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Newsletter no 30 - In the spotlight 2

Monday 10 July 2017, by Manu

The Right to Resist

Thirty-five Filipino farmers, including 10 women, are facing imprisonment as landowners of a large coconut estate filed 19 criminal cases of theft against them in 2016. The coconut estate is an agrarian hotspot for land distribution under the Philippine agrarian reform program. Now the farmers need to raise more than USD $22,000 as bail money to grant them temporary liberty. Due to poverty and the recent destruction of their crops by a typhoon, they are unable to raise this amount, prompting many of them to hide and doing so preventing their children from going to school this coming term. Criminalization is one of the tools used by landlords and business interests to harass landless peasants and rural communities, and they use the legal system to oppose agrarian reforms that threaten their monopoly of control and ownership of lands. Similar cases can be seen in other countries of the South, where institutions and structures of justice are becoming instruments of repression, and judicial proceedings are manipulated by those with wealth and political power.

The violence surrounding peoples’ struggles for food sovereignty has become appallingly common across the world. This comes in the form of threats, intimidation, physical force and abuse of power by state agencies, elites and non-state actors. From Cambodia to Brazil, rural communities increasingly encounter the danger of violence as they defend their lands, waters, forests, resources, livelihoods and rights from extractivist and destructive projects/policies, often in the name of ‘development.’ Women, youth and children are particularly at risk. The systematic failure to bring perpetrators of human rights violations to justice deepens the culture of impunity and constitutes a denial of victims’ rights to justice and redress.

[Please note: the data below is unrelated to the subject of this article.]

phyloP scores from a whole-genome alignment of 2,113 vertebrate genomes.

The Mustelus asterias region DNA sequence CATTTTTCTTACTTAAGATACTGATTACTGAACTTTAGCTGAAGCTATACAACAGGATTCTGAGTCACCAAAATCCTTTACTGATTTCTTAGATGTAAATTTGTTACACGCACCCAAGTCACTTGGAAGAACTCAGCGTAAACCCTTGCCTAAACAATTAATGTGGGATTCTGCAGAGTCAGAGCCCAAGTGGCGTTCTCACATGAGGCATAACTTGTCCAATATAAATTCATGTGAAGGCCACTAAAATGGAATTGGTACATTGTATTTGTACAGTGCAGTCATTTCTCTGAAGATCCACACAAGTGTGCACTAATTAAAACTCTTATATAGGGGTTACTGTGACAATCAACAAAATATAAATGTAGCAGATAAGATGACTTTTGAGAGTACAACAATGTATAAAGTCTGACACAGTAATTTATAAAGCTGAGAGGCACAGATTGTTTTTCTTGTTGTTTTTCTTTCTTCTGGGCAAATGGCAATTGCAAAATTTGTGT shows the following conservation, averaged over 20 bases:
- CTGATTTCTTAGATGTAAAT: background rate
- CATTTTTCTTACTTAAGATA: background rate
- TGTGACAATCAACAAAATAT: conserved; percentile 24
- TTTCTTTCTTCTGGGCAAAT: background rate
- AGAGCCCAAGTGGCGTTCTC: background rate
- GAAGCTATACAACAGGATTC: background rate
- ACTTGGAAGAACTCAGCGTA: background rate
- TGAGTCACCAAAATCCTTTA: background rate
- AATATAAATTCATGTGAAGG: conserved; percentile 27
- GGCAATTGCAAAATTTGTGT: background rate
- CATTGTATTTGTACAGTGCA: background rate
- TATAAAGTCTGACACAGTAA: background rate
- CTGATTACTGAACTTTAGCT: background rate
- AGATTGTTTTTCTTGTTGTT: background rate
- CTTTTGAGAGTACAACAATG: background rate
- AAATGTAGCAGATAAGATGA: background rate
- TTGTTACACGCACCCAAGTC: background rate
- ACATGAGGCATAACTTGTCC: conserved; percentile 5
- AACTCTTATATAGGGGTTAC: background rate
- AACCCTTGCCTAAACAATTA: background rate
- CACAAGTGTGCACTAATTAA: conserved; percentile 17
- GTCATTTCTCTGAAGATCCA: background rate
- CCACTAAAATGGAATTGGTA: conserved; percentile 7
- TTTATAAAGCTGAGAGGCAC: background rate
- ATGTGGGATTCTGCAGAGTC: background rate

While violence, abuse of power and impunity are not new to much of the rural world, the violation of peoples’ rights and criminalization of rights defenders have expanded and escalated to alarming levels over the last few decades [1]. These can be attributed to the powerful nexus of political and business interests, repressive laws, and a model of development that criminalizes those who resist land grabbing, deforestation, mining, dams, and socio-economic injustices. Local communities and peoples’ movements that are practicing and building food sovereignty are primary targets, as food sovereignty directly challenges narratives of economic growth and development based on large-scale investments, industrial agriculture and food systems, privatisation, and extractivism. A convenient and efficient way to undermine food sovereignty is to disable its proponents. Legal and physical violence have become preferred weapons by which corporations, elites and many governments silence dissent and opposition, and prevent people from imagining worlds outside the dominant economic paradigm.

However, communities and peoples’ movements around the world are organizing to end the criminalization of small-scale food providers and the impunity of state and corporate perpetrators even in countries where spaces for genuine democracy are shrinking or absent, for example, India, Pakistan, Philippines, Cambodia, Thailand, Ecuador, Brazil, etc. These struggles aim to defend human dignity and nature, protect fundamental rights and freedoms, and exact accountability from institutions, structures, and people in power. The unwavering commitment of peoples’ movements to defend food sovereignty stress the importance of strengthening and defending alternatives to neoliberalism and corporate power, as well as articulating well-being and progress from the perspectives of those who have been victims of various forms of injustices, especially women.

[1Check Nyéléni newsletter no.14 Repression and Rights http://www.nyeleni.org/ccount/click.php?id=44 and Newsletter Volume III No. 4, August 2016 https://focusweb.org/content/newsletter-volume-iii-number-4-august-2016